Next year, our daughter will be heading off to college and our son will already be well on the way through his senior year at OSU. With two kids almost down and none to go, my wife, Melissa, and I will soon (more or less) be empty-nesters. It also means we’ll soon be selling our two-story, four-bedroom home and moving into something better suited to a twosome and a few occasional visitors.
Of course, talk of downsizing our house has led to several discussions of downsizing my 125-gallon aquarium to something more manageable and what form of setup that might take. Below are just a few of the ideas I’m mulling over. If you happen to find yourself in a similar situation—or you’d just like to take on a different sort of hobby challenge—you might want to give one of these setups a try as well.
1. A nano reef
I’ll lead with the most obvious option: a nano reef. Generally described as a reef system smaller than 30 gallons, a nano reef can fit in virtually any living space with room to spare.
As I’ve pointed out in various posts in the past, the biggest challenge of nano systems is their greater instability when it comes to temperature and other water parameters relative to tanks holding larger volumes of water. Of course, the confined space also significantly limits the number and size of specimens you can keep and presents special issues when it comes to specimen compatibility.
Nonetheless, the burgeoning interest in nano tanks has led to the development of all manner of nano-appropriate gear, making this facet of the hobby more accessible and achievable than ever before.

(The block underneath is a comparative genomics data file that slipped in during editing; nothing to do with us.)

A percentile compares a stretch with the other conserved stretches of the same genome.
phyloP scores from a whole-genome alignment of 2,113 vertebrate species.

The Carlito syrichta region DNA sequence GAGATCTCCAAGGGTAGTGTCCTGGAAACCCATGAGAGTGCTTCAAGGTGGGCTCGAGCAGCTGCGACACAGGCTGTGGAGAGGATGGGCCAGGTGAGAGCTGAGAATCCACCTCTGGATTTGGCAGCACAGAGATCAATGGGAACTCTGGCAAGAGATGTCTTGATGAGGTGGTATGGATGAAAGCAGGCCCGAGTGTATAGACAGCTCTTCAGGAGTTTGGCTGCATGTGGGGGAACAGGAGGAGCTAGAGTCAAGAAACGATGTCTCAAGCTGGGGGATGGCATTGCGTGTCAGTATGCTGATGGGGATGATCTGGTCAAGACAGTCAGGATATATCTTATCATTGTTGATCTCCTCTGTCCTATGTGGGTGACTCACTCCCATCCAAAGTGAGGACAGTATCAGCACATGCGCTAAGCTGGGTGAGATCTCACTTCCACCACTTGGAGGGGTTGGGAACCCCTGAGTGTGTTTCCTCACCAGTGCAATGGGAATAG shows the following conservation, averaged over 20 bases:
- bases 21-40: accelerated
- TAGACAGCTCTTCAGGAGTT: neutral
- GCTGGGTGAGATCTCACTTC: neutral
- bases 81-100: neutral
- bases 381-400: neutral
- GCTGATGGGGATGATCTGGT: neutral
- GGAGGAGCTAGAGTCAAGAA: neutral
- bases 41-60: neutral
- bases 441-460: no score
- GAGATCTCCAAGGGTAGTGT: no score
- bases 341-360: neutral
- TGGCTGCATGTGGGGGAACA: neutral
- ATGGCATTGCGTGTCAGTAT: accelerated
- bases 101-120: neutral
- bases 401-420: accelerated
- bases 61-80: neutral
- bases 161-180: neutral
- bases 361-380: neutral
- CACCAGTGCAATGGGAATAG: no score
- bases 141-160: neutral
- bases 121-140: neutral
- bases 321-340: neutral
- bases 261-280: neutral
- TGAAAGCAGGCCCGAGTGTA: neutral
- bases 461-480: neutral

2. A single-specimen oddity tank
Here I’m thinking along the lines of an Antennarius sp. frogfish (such as Antennarius striatus). I’ve always been a huge fan of these odd little anglers, which are unrivaled when it comes to camouflage and boast amazing anatomical adaptations that they use to lure prey. They also don’t need a great deal of swimming space, so perhaps a 30-gallon tank housing one of these cryptic characters or a similarly sized oddball would fit the bill.
3. A yellowhead jawfish colony
I know, I know, I’ve brought this idea up about a thousand times but haven’t gone through with it yet. Perhaps that will change with our future move and I’ll finally set up my Opistognathus aurifrons colony. Granted, I would need a tank of at least about 40 gallons with a relatively wide footprint (i.e. a breeder tank) along with a deep, mixed-particle-size sand bed for a small colony, but that would still represent a decent downsizing from my current 125-gallon.
4. A seahorse system
One of my wife’s suggestions is a small tank dedicated to a group of captive-bred seahorses, specifically dwarf seahorses (Hippocampus zosterae). I’m not sure how I feel about this, as these little critters pack a lot of demands into a very small package, but H. zosterae can certainly be kept in very small systems and would be a good option for a dedicated, experienced hobbyist who’s up to meeting these demands (i.e., providing a constant supply of small live foods in the proper concentration, exceptional and stable water parameters, etc.).
5. A clownfish/BTA tank
A tank dedicated to Entacmaea quadricolor (the bubble-tip anemone, or BTA) and a pair of one of the many clownfish species that it’s known to host would make for a fascinating, manageably sized display. As with the jawfish colony, I couldn’t do this in a nano system, but I could get by with, say, a 40-gallon breeder. What could be more iconic?
What would you do?
As always, fellow salties, I’d love to hear any suggestions you might have. So what setup would you choose in my situation?